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Intraday Anomalies and Market Efficiency: A Trading Robot Analysis


  • Guglielmo Maria Caporale
  • Luis Gil-Alana
  • Alex Plastun
  • Inna Makarenko


One of the leading criticisms of the Efficient Market Hypothesis (EMH) is the presence of so-called “anomalies”, i.e. empirical evidence of abnormal behaviour of asset prices which is inconsistent with market efficiency. However, most studies do not take into account transaction costs. Their existence implies that in fact traders might not be able to make abnormal profits. This paper examines whether or not anomalies such as intraday or time of the day effects give rise to exploitable profit opportunities by replicating the actions of traders. Specifically, the analysis is based on a trading robot which simulates their behaviour, and incorporates variable transaction costs (spreads). The results suggest that trading strategies aimed at exploiting daily patterns do not generate extra profits. Further, there are no significant differences between sub-periods (2005-2006 – “normal” , 2007- 2009 – “crisis” , 2010-2011 – “post-crisis).

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  • Guglielmo Maria Caporale & Luis Gil-Alana & Alex Plastun & Inna Makarenko, 2014. "Intraday Anomalies and Market Efficiency: A Trading Robot Analysis," Discussion Papers of DIW Berlin 1377, DIW Berlin, German Institute for Economic Research.
  • Handle: RePEc:diw:diwwpp:dp1377

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    References listed on IDEAS

    1. A. Abhyankar & D. Ghosh & E. Levin & R.J. Limmack, 1997. "Bid-ask Spreads, Trading Volume and Volatility: Intra-day Evidence from the London Stock Exchange," Journal of Business Finance & Accounting, Wiley Blackwell, vol. 24(3), pages 343-362.
    2. Wood, Robert A & McInish, Thomas H & Ord, J Keith, 1985. " An Investigation of Transactions Data for NYSE Stocks," Journal of Finance, American Finance Association, vol. 40(3), pages 723-739, July.
    3. Pawel STRAWINSKI & Robert SLEPACZUK, 2008. "Analysis Of High Frequency Data On The Warsaw Stock Exchange In The Context Of Efficient Market Hypothesis," Journal of Applied Economic Sciences, Spiru Haret University, Faculty of Financial Management and Accounting Craiova, vol. 3(3(5)_Fall), pages 306-319.
    4. Çankaya, Serkan & Eken, Hasan/M. & Ulusoy, Veysel, 2011. "The Impact of Short Selling on Intraday Volatility: Evidence from the Istanbul Stock Exchange," MPRA Paper 43658, University Library of Munich, Germany.
    5. Grossman, Sanford J & Stiglitz, Joseph E, 1980. "On the Impossibility of Informationally Efficient Markets," American Economic Review, American Economic Association, vol. 70(3), pages 393-408, June.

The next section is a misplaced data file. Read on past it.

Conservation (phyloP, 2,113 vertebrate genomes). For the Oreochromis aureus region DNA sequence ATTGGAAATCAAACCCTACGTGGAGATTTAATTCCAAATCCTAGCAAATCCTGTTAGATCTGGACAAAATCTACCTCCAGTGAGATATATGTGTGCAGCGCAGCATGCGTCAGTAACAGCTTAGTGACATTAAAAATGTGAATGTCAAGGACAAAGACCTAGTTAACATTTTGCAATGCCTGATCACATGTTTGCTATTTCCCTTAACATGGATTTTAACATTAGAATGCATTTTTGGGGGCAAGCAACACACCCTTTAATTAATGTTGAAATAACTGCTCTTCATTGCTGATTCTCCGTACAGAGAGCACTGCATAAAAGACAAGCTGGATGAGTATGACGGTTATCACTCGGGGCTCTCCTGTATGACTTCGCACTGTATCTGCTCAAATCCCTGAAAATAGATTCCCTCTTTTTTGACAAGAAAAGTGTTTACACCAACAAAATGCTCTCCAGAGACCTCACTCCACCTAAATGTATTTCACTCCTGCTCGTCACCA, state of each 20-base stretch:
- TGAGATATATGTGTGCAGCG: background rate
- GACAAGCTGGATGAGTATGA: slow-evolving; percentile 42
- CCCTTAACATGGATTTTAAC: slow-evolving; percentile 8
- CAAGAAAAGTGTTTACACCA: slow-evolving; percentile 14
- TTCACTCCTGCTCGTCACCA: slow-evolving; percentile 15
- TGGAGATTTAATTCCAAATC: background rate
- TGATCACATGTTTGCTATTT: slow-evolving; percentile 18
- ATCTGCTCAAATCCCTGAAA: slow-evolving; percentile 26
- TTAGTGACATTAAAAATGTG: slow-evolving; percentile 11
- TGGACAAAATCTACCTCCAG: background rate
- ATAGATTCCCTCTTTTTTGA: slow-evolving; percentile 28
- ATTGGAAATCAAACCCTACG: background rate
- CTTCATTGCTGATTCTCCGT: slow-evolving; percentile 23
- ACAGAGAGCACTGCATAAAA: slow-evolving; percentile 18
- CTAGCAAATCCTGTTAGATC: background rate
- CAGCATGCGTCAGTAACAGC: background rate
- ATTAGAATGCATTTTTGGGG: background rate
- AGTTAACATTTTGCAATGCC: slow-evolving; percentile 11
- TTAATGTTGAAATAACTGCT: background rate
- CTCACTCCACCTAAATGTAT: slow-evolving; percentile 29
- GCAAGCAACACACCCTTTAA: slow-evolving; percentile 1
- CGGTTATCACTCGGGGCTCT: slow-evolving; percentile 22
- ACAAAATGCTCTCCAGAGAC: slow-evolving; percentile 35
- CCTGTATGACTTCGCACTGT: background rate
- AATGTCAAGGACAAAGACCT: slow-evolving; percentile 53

6. Jensen, Michael C., 1978. "Some anomalous evidence regarding market efficiency," Journal of Financial Economics, Elsevier, vol. 6(2-3), pages 95-101.
    7. Anat R. Admati, Paul Pfleiderer, 1988. "A Theory of Intraday Patterns: Volume and Price Variability," Review of Financial Studies, Society for Financial Studies, vol. 1(1), pages 3-40.
    8. CORONEO, Laura & VEREDAS, David, 2006. "Intradaily seasonality of returns distribution. A quantile regression approach and intradaily VaR estimation," CORE Discussion Papers 2006077, Université catholique de Louvain, Center for Operations Research and Econometrics (CORE).
    9. Harris, Lawrence, 1989. "A Day-End Transaction Price Anomaly," Journal of Financial and Quantitative Analysis, Cambridge University Press, vol. 24(01), pages 29-45, March.
    10. Thaler, Richard H, 1987. "Seasonal Movements in Security Prices II: Weekend, Holiday, Turn of the Month, and Intraday Effects," Journal of Economic Perspectives, American Economic Association, vol. 1(2), pages 169-177, Fall.
    11. Fama, Eugene F, 1970. "Efficient Capital Markets: A Review of Theory and Empirical Work," Journal of Finance, American Finance Association, vol. 25(2), pages 383-417, May.
    12. Benoit Mandelbrot, 2015. "The Variation of Certain Speculative Prices," World Scientific Book Chapters,in: THE WORLD SCIENTIFIC HANDBOOK OF FUTURES MARKETS, chapter 3, pages 39-78 World Scientific Publishing Co. Pte. Ltd..
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    More about this item


    Efficient Market Hypothesis; intraday patterns; time of the day anomaly; trading strategy;

    JEL classification:

    • G12 - Financial Economics - - General Financial Markets - - - Asset Pricing; Trading Volume; Bond Interest Rates
    • C63 - Mathematical and Quantitative Methods - - Mathematical Methods; Programming Models; Mathematical and Simulation Modeling - - - Computational Techniques

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